Iraq mourns bishop “who was always smiling”

iraq_bishop_andreas_abouna1.jpgBy John Pontifex
TRIBUTES have been paid to Bishop Andreas Abouna of Iraq who died on Tuesday 27th of July after a lifetime of a ministry to a Church beset by war, oppression and increasing hardship.
Auxiliary Bishop Andreas Abouna of Baghdad died in hospital this morning in Erbil, the capital of Kurdish northern Iraq.
He was 67 and had suffered from a kidney complaint.
Chaldean Patriarch Emmanuel III Delly, presided at Bishop Abouna’s funeral on Tuesday evening 27th of July at St Joseph’s Cathedral, Ankawa, near Erbil.
In an interview with Catholic charity Aid to the Church in Need, Archbishop Bashar Warda of Erbil described him as a pastor who was “always smiling, even in very difficult situations”.
Andreas Abouna was born on 23rd March 1943 in the village of Bedar, outside the northern Iraqi town of Zakho.
Aged 14, he joined St Peter’s Seminary, then based in the northern city of Mosul, and was ordained a priest for the Chaldean Catholic Church on 5th June 1966.
He was a parish priest in the diocese of Basra in southern Iraq from 1967 and four years later he was appointed parish priest of St Joseph the Worker’s Church, Baghdad, where he served for 20 years.
In 1989 he became personal secretary to Chaldean Catholic leader Patriarch Raphael I Bidawid of Baghdad.

(Bishop Andreas Abouna)

Nearly two years later he moved to Ealing, west London, where he became priest in charge of the Chaldean and Syrian-Catholic Mission in England, a role he fulfilled for 11 years.
On 11th November 2002 he was named Auxiliary Bishop of Baghdad and he returned to his native country the following year after being ordained to the episcopate in Rome by Pope John Paul II on 6th January 2003.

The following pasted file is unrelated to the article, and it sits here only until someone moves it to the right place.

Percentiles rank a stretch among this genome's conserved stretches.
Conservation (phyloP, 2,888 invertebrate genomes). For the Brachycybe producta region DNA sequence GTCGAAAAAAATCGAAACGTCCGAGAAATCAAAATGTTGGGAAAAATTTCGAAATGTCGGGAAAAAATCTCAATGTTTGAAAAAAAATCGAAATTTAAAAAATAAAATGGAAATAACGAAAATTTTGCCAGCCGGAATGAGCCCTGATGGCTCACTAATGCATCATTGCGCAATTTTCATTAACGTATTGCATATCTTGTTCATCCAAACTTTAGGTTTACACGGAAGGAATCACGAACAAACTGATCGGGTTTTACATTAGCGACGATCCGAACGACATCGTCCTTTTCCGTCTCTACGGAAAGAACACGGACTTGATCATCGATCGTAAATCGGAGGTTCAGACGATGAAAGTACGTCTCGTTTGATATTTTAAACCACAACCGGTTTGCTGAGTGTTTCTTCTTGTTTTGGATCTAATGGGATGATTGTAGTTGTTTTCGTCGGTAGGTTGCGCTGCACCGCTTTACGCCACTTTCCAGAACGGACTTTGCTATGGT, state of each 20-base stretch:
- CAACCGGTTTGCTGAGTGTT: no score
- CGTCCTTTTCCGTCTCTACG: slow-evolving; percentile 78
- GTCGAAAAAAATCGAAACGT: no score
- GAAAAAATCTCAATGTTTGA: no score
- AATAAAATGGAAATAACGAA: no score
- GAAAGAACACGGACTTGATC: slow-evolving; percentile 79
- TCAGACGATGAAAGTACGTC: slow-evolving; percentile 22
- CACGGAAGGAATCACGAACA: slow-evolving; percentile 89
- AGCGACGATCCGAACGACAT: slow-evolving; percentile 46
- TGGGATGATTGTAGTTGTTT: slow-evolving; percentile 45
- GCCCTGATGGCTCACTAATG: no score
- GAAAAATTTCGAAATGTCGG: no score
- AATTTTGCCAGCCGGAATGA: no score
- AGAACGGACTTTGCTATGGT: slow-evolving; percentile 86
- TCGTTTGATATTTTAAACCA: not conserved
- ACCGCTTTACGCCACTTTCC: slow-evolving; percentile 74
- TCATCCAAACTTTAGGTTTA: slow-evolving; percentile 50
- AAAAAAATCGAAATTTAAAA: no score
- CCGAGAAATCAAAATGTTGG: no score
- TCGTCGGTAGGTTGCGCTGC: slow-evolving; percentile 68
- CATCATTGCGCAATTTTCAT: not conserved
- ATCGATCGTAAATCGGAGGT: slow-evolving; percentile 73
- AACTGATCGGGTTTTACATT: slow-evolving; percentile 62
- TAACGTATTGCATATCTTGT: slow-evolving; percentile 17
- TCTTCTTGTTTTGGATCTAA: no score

Within weeks of taking office, Saddam Hussein was overthrown and key parts of Iraq including Baghdad fell victim to extreme violence.
Christians were among the worst to suffer and Bishop Abouna helped his people in the face of insurgent activity including bomb attacks on churches and threats of violence against non-Muslims, incidents which sparked a mass exodus from the city.
Amid increasing health problems, Bishop Abouna stayed in Baghdad, holding youth events where security allowed.
He responded to a shortage of priests by serving at the parish of Our Lady of the Assumption, in the city’s Al Mansour district.
Archbishop Warda said: “He was a very close friend not just to me but to so many others. He was always smiling, even in very difficult situations.”
Archbishop Louis Sako of Kirkuk said: “Bishop Abouna was a very good and humble man, very open-minded. He really took care of each one of his priests and he always worked for the unity of the Church. I hope he can pray for us from heaven.”
Aid to the Church in Need, which had helped fund Bishop Abouna’s health care, worked closely with him on projects including the relocation of St Peter’s Seminary away from Baghdad where the situation had become unsafe.
ACN projects coordinator for Iraq, Marie-Ange Siebrecht said: “I had the pleasure to meet Bishop Abouna many times during my visits to northern Iraq.
“He was a very spiritual person and had great concern for the priests and seminarians he was in charge of.
“Especially in Baghdad he played a great role among the priests to try to show them that there is a future in their country.

Editor’s Notes

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